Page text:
Prior to understanding the role of essential fatty acids let’s review the different types of fats found in our diets. Fats are derived from fatty acids and glycerol and are referred to as triglycerides. Carbon molecules are framed with hydrogen and oxygen and are joined by ester bonds. When a carbon chain is completely full of hydrogen molecules it is considered “saturated”. When it is missing two hydrogen molecules, it is called a monosaturated fat. Lipids have three roles in our cells: (1) provide an important form of energy storage; (2) are a major component of cell membranes; (3) play a significant role in cell signalling.
Table 1: Fats – Click on the image below to see a full list of fats
The Cell Membrane
Fatty acids (lipids) make up all cell membranes. The main function of a cell membrane is to selectively regulate active transport that allows certain substances (nutrients) to enter and leave (cell wastes) while preventing others. Four major phospholipid groups make up 50-60% of the lipid membrane forming a stable barrier: Phosphatidylcholine, phosphatidylserine, phosphatidylethanolamine, and sphingomyelin.9 Additionally, the plasma membranes contain glycolipids and cholesterol that correspond to about 40% of the total membrane lipid molecules.9 Lipid bilayers behave as two-dimensional fluids (fluidity) in which both lipids and proteins are free to rotate and move in lateral directions. This is a vital property of membranes and is dependent upon temperature and lipid composition.9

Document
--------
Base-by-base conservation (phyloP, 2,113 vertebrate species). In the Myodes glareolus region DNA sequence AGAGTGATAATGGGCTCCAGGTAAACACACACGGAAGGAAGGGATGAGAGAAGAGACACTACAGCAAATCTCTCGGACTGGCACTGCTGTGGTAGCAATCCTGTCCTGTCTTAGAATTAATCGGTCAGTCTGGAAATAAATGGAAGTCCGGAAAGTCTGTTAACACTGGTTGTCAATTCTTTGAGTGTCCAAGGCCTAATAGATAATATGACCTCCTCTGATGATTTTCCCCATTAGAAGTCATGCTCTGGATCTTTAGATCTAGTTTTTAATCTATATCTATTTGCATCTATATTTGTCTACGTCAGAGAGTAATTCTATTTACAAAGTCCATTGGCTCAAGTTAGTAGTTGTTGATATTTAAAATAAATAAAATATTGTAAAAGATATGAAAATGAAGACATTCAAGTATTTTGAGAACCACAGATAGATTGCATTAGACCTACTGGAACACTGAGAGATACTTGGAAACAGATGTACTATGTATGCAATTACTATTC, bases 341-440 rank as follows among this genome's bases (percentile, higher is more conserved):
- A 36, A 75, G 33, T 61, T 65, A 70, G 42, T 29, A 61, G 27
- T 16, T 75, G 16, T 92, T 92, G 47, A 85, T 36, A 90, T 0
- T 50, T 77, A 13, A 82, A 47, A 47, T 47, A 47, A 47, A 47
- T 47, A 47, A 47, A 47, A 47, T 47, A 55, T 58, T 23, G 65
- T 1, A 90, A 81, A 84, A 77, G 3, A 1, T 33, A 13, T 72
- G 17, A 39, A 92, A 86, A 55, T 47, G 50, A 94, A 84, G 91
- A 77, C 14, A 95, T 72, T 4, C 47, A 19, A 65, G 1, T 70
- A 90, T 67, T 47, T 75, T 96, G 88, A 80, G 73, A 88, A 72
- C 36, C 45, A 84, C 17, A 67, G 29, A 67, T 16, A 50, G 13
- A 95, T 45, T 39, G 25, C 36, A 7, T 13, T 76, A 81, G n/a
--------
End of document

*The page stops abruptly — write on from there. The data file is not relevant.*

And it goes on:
Transmembrane proteins are also inserted within the lipid bilayers. The phospholipids give structural organisation to cell membranes. The proteins are responsible for specific functions including communication (signalling) and channel proteins that form pores or selective doorways throughout the cell membrane.9
Building the skin barrier
Healthy skin cells work in synergy to build a strong skin barrier. During epidermal differentiation, the metabolically active keratinocytes move upward and differentiate to build a strong barrier. Essential fatty acids merge into the phospholipids of the cell membranes and organelles.7 At the granulosum layers, the cells contain oil-rich reservoirs called Odlund (lamellar) bodies that are filled with ceramides, cholesterol, and free fatty acids. They excrete their contents into the extracellular spaces and form what are known as the bilayers. Their strategic function is to govern skin permeability and water balance (NMF) within the skin.1 They are also the primary pathways for chemical penetration through the stratum corneum.